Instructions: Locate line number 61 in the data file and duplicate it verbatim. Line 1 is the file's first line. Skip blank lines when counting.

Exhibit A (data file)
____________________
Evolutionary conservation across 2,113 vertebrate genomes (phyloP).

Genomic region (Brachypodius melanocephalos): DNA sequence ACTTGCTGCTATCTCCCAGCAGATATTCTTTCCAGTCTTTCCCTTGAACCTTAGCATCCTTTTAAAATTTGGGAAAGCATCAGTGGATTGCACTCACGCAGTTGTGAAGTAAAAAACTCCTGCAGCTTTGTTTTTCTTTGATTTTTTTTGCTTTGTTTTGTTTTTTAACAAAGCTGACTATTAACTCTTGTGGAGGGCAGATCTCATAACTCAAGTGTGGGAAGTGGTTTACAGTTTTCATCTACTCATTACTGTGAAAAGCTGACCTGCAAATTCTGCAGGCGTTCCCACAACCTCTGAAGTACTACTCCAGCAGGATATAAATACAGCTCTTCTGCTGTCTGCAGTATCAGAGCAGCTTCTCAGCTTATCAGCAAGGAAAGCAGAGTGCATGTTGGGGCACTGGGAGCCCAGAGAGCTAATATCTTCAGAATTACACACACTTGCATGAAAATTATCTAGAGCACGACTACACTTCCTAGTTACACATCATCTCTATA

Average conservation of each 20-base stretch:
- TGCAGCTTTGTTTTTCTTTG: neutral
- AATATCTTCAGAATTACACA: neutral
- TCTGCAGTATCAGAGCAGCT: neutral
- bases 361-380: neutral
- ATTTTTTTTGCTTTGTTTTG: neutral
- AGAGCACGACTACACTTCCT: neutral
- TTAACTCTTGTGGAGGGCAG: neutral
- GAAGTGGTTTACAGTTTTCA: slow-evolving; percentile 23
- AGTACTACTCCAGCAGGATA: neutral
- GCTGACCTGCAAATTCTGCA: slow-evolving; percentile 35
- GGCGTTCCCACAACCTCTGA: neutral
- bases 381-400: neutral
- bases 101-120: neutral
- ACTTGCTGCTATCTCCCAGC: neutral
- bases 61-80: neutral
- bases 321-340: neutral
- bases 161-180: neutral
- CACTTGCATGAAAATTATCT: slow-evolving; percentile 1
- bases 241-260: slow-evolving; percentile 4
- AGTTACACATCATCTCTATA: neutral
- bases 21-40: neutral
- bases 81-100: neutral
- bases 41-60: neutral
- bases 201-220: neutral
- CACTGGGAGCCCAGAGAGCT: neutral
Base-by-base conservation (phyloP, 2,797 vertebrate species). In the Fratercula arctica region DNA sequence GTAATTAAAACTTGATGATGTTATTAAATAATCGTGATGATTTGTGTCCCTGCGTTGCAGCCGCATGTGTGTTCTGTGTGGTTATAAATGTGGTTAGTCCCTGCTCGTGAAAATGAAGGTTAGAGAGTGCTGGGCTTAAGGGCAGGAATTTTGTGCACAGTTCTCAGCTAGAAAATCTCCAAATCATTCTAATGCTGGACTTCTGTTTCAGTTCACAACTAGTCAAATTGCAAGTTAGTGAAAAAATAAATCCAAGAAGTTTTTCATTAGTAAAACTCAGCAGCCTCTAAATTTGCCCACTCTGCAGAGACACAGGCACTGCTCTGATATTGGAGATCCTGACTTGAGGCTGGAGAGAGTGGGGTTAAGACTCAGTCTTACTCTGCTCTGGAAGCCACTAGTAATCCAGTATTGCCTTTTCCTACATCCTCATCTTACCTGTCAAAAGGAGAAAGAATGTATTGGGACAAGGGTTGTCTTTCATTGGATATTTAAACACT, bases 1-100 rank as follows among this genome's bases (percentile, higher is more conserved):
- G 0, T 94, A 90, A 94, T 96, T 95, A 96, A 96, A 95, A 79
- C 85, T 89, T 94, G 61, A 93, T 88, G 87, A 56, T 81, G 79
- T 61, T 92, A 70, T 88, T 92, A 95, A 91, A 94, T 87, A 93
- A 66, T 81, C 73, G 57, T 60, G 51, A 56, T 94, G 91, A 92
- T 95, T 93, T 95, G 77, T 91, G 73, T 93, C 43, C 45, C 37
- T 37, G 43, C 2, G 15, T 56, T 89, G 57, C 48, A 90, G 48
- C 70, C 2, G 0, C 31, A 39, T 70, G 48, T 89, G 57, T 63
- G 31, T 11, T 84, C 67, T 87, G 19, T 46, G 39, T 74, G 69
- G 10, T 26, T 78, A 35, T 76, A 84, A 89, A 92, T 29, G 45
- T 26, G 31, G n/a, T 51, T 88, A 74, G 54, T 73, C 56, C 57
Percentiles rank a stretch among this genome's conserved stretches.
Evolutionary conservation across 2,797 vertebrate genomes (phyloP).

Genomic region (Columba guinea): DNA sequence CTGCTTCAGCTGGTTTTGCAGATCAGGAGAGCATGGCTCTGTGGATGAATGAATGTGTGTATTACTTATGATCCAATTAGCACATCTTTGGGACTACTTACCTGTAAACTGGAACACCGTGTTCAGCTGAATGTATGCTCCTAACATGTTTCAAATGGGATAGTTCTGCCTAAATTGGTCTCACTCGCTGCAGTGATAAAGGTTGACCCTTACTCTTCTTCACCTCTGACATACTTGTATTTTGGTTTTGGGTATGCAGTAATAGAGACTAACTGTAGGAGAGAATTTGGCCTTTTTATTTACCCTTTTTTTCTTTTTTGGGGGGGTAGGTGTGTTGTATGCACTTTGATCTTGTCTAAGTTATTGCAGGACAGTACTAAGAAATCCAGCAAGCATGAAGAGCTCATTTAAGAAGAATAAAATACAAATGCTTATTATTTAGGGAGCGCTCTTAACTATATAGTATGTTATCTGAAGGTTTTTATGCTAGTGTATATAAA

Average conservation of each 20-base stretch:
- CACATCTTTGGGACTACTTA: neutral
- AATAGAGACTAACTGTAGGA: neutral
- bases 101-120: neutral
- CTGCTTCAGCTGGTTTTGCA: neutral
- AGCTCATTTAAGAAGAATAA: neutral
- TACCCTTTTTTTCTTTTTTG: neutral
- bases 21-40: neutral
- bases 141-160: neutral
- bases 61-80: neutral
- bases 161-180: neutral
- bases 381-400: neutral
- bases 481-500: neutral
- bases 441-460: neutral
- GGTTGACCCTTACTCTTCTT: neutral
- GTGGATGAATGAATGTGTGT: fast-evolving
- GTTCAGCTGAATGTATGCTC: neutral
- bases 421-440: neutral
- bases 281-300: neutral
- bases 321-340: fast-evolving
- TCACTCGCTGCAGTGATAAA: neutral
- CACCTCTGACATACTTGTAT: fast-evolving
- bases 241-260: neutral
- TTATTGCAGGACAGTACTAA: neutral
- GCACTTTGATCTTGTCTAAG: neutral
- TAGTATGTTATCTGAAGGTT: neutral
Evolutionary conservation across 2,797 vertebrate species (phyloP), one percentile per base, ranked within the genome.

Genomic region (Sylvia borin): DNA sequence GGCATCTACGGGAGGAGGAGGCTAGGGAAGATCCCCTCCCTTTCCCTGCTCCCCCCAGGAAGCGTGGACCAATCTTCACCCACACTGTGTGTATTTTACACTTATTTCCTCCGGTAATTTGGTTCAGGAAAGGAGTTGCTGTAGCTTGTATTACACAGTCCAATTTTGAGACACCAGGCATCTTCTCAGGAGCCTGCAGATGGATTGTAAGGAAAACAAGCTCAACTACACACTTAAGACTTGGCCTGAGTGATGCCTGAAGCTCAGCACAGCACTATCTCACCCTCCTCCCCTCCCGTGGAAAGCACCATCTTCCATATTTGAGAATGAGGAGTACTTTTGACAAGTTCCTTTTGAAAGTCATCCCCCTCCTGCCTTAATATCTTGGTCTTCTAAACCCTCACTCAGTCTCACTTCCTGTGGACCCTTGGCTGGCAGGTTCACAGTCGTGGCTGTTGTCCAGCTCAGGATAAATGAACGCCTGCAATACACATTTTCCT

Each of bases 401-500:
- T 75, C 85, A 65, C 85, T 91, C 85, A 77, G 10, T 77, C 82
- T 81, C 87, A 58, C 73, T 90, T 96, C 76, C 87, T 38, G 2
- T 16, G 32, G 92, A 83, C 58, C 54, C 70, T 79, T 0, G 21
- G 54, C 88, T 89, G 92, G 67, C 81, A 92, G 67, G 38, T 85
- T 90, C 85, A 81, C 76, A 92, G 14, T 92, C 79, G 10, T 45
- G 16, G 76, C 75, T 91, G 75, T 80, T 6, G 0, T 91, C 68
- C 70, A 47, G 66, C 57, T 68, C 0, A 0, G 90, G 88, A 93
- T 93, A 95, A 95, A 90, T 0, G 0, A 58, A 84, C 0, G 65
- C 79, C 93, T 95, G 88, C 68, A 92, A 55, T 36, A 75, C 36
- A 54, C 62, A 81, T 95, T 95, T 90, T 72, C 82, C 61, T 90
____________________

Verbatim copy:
- bases 281-300: neutral